• Beer Can Chicken Holder (see above link to purchase and below notes to do without.)
  • Smoker (I use a Big Green Egg)


  1. Pour one cup each of marinade into two freezer gallon-sized Ziplock bags. (You may also marinate in a container large enough to accommodate the chickens.)
  2. Marinate, refrigerated, 24-48 hours, turning birds every 12 hours.
  3. Remove from marinade, pat birds dry, and sprinkle rub all over each bird with seasoning mixture, and then gently rub it in with your fingertips. Don’t forget to rub under the skin. Refrigerate an additional 3-6 hours.
  4. Soak two cups of wood chips in water for an hour. Remove birds from fridge and let sit at room temperature 30 minutes or so. Prepare charcoal grill/smoker to a low, slow, even heat: 225-250 degrees. (Coals will be thickly ashed over. You should be able to hold the palm of your hand over them for a solid 12 seconds.)
  5. Fill 2 empty (12 ounce) cans 3/4 way full of water. (Season the water with additional rub, if desired.) Place cans in “beer can apparatus” (see above notes and pics.) Place the cavity of bird over beer can and tuck wing tips into the chickens back in the crease of the thigh.
  6. Place beer can apparatus on the center of prepared grill/smoker. Toss wood chips in between the grill grates, shaking off as much water as possible before tossing. Cover grill.
  7. Monitor grill temp to insure it maintains a steady, 225-250 temperature. Adjust air flow accordingly. After one hour, you may need to add additional coals. Using my Egg filled half-way with coals, I’ve never had to add more. However, my chickens seem to temp to the desired 175 degrees in 80 minutes, more or less. (The best way to gauge readiness is by using an instant-read thermometer. Insert it into the thickest part of the thigh, avoiding the bone. Thigh meat should be enjoyed at 180 degrees, but it continues to cook an extra 5 degrees when removed from the grill. Don’t have a thermometer? If the drumstick wiggles easily at the joint, it’s likely ready. Take care not to overcook the chicken.)
  8. For a splashy presentation, you can serve to your guests atop the beer cans. but I refrain. I worry a can might topple, spilling the hot water. After five minutes at room temperature, using tongs, I carefully remove cans from birds. (Note that the water inside the cans is very hot and could scorch you.) I allow the chicken rest at room temperature an additional 10 minutes before carving or quartering to serve.

*It’s not essential to have an apparatus to hold the beer can in place but it makes the birds far more stable. To do without, hold the chicken with the opening of the body cavity at the bottom. Lower it onto the beer can so the can fits into the cavity. Adjust the legs so the bird balances on the grill when smoking. *Make your own rub by combining 4 tablespoons each of brown sugar, sweet paprika, black pepper and Kosher salt. Then, stir in a tablespoon or garlic or onion powder. After that, I take a look at my spice rack and see if there are misc. herbs (Italian or Southwest family) to use up. I add a couple of teaspoons of those to the mix.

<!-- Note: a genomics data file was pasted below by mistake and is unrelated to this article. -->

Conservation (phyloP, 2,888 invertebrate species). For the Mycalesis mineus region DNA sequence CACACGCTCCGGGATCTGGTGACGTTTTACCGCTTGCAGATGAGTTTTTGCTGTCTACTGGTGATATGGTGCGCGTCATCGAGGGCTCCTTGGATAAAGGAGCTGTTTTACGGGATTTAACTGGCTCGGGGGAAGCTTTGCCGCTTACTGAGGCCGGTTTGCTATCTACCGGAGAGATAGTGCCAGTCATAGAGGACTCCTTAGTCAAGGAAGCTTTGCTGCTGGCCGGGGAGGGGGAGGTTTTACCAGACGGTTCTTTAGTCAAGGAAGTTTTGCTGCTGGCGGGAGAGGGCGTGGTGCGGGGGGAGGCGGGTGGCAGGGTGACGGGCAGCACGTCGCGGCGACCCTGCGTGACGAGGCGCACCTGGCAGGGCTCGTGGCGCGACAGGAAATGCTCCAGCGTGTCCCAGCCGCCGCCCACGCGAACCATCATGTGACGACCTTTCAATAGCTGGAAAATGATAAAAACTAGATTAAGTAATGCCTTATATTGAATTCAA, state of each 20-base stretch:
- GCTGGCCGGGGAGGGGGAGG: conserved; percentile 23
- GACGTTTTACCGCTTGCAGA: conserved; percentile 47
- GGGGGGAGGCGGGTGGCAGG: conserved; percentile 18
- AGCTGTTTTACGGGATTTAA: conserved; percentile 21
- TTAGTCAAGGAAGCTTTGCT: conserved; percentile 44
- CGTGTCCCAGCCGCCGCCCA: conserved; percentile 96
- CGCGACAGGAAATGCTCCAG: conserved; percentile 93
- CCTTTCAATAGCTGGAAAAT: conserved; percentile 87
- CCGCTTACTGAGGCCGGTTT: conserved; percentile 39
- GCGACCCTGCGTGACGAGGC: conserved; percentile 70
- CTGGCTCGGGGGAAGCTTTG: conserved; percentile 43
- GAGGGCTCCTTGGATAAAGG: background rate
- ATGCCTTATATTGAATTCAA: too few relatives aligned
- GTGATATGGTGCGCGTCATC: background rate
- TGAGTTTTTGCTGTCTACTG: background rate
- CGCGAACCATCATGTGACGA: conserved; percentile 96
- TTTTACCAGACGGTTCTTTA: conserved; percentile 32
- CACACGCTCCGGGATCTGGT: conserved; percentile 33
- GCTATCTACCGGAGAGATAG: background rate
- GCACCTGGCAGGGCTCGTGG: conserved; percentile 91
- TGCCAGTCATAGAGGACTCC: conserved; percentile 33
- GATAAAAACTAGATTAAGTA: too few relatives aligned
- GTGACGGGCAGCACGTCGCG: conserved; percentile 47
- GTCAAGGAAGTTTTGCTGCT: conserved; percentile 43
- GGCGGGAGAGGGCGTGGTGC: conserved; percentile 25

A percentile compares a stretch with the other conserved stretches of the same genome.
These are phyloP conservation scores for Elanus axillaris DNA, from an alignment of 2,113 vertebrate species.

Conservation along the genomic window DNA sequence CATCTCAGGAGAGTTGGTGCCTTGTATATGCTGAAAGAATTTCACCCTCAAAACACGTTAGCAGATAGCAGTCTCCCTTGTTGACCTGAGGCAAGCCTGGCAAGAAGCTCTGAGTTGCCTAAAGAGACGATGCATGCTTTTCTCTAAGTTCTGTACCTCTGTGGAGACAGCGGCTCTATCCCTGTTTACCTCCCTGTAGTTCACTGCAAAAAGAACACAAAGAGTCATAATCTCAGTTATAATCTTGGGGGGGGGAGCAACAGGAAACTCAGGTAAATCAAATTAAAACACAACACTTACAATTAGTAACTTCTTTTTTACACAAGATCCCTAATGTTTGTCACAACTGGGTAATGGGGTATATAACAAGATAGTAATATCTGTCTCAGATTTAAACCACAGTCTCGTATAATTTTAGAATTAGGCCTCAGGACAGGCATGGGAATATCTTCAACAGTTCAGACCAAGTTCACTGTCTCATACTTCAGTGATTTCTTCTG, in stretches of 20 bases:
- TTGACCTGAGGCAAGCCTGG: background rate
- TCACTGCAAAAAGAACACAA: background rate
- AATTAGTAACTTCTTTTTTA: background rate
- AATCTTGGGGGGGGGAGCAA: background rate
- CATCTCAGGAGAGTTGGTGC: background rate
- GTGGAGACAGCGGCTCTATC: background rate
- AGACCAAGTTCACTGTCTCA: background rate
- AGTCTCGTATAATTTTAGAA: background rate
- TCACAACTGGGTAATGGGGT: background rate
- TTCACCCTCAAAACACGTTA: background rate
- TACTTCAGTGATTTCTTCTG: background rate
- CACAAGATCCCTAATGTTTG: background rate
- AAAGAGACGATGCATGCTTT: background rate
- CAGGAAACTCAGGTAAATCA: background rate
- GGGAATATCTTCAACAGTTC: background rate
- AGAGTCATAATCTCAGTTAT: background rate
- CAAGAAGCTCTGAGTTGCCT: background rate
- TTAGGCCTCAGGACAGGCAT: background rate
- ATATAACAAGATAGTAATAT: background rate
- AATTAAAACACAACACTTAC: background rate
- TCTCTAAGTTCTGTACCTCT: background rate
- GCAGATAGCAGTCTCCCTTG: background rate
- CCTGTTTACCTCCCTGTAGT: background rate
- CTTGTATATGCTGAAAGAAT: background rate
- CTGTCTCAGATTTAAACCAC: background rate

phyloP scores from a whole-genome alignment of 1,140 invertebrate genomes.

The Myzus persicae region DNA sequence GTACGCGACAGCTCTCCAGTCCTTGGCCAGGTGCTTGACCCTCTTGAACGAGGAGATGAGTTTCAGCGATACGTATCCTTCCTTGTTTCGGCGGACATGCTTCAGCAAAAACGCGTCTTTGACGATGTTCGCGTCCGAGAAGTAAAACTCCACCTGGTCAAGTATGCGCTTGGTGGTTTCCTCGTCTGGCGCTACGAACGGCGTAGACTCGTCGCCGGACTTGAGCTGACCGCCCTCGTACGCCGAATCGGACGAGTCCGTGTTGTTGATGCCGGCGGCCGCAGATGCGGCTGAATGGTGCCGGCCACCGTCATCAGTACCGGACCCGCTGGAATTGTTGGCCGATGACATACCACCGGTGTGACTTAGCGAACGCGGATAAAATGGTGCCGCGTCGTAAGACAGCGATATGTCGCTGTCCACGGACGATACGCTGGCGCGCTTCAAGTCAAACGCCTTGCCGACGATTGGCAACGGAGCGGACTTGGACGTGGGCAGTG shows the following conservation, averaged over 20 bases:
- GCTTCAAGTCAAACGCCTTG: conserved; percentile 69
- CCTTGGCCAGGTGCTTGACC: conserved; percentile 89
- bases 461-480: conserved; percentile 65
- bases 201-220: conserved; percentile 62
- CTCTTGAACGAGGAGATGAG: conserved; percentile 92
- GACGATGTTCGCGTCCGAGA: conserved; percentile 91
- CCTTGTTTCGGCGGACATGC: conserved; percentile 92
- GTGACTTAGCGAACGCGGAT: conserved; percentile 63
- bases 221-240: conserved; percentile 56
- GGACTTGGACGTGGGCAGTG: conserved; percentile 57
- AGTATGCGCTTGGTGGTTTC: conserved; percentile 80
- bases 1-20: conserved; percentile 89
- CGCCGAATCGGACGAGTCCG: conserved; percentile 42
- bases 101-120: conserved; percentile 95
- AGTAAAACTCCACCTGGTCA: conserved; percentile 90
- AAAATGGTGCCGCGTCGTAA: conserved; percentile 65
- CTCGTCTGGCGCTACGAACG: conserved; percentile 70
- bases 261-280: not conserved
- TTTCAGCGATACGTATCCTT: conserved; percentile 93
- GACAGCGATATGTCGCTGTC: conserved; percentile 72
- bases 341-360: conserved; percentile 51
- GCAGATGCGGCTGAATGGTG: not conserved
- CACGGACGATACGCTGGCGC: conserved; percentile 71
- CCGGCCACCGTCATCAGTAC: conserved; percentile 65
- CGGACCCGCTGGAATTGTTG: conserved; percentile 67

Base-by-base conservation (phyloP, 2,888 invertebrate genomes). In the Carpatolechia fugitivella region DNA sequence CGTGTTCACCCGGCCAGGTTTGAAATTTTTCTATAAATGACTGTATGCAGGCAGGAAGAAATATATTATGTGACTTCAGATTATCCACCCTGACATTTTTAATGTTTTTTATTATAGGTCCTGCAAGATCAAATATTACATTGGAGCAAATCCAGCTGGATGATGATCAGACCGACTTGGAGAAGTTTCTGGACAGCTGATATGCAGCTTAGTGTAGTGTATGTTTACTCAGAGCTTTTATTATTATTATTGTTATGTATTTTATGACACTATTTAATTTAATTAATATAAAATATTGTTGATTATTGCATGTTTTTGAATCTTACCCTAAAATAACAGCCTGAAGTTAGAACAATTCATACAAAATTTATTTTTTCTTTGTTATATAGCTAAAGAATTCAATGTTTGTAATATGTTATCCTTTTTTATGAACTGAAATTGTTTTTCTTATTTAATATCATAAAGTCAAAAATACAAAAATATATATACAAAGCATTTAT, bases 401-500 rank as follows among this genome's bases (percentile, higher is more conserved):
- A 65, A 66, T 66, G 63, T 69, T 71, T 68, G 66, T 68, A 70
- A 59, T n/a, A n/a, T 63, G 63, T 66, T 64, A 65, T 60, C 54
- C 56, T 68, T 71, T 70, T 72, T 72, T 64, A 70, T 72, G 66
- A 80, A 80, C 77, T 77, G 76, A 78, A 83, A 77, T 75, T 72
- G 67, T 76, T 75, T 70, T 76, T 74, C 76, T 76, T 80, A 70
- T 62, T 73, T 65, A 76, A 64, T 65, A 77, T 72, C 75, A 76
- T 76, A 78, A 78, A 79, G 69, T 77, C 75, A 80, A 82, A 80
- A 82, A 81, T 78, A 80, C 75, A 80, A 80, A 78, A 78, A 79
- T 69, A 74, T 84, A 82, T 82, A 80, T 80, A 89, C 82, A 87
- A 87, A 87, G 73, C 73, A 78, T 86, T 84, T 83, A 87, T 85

Marinate time: 24-48 hours

Rub sit time: 4-6 hours

Smoke time: Apx. 80 minutes, depending on the size of your chickens and interior smoke temperature. Monitor carefully.

Number of servings (yield): 8-12 SERVINGS, depending on appetites and the size of the birds.

Copyright © Peggy Lampman’s dinnerFeed.

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Brooklyn & Manhattan: A Savory Rendezvous!

Alison and I met in an author chat room 2 years ago.

Last week, I was hosting a discussion in a chat room—Blue Sky Book Chat––about friendships and communities formed on-line. This was in the wake of a four-day food and book mash-up in Manhattan and Brooklyn with my son, Zan, and friend, Alison Ragsdale.

I met Alison–a Scot’s lass who has written several books set in her home country–two years back in a Facebook author chat room. We both were astounded that we shared so many common interests, and our friendship blossomed on-line.

Striped Bass over Lobster at THE GRAMMERCY TAVERN.

For me–perhaps for you, as well– prior to joining Facebook in 2008, the concept of forging friendships on the internet was foreign. To be honest, even a bit creepy. had been founded nine years prior to Facebook, so (and this is solely my experience) meeting people on-line was synonymous with hookups and dating. A wonderful source if you’re single and searching, but the internet seemed dicey for simply finding pals with common interests.

The Queen of Manhattan Indies is Strand Bookstore. Zoom into this pic to see the books banned back in the day.

Whatever your feelings (or lack of) about social media, Facebook was a game changer for me. I’ve met hundreds of people on-line, particularly on this blog, who share my interests. Manhattan and Brooklyn—with their plethora of Indie bookstores and restaurants– were the perfect playgrounds for Alison and me to meet and romp.

We stayed at The Marlton in West Village, which once housed such notables as Edna St. Vincent Millay and Lillian Gish, who “cooked tinned things and tea” using a sterno lamp in her room in 1913. Jack Kerouac wrote a couple of novellas while holed up at the Marlton and Lenny Bruce stayed there during his six-month trial for obscenity in 1964.

Renovated in 2012, even today, it retains an off-beat vibe and their tiny jewel-box rooms and included breakfasts are exceptional. I spent Halloween, 2014, there with several friends and it was such a blast, I’ll  never stay anywhere else.  (See this post for details on that little adventure.)

Spoonbill and Sugartown Booksellers.

Another bonus about the hotel (I’m not getting a kickback) is  some great Indie Bookstores (Strand Bookstore, Printed Matter), the Chelsea Market and seriously fabulous restaurants are all within walking distance.

As if the West Village weren’t enough of a feast, one day we Ubered into Brooklyn. One could spend hours perusing shops in the Williamsburg area of Bedford Avenue alone. We loved Spoonbill and Sugartown Booksellers, specializing in used and rare books.  We continued down and around the bend to enjoy  drinks at William Vale Hotel (their view from the rooftop bar is unparalleled) and dinner at Oxomoco, where tacos are not just a taco. (see their menu).

Breakfast Option at the Marlton

Such a fabulous get-away but it was manna to return to relatively sleepy little Ann Arbor and my hubby, chirping birds the only sound to break our silence.

Want a taste of books, chatter and friendships forged on-line? Alison and I extend an invite for you to join our group in Blue Sky Book Chat. In celebration of a recent re-brand, all the authors will be giving away a ton of books and swag through June.

You don’t have to buy a plane ticket, just meet us online. Your sofa will do just fine! As always, happy to answer any questions about our trip or the chat room.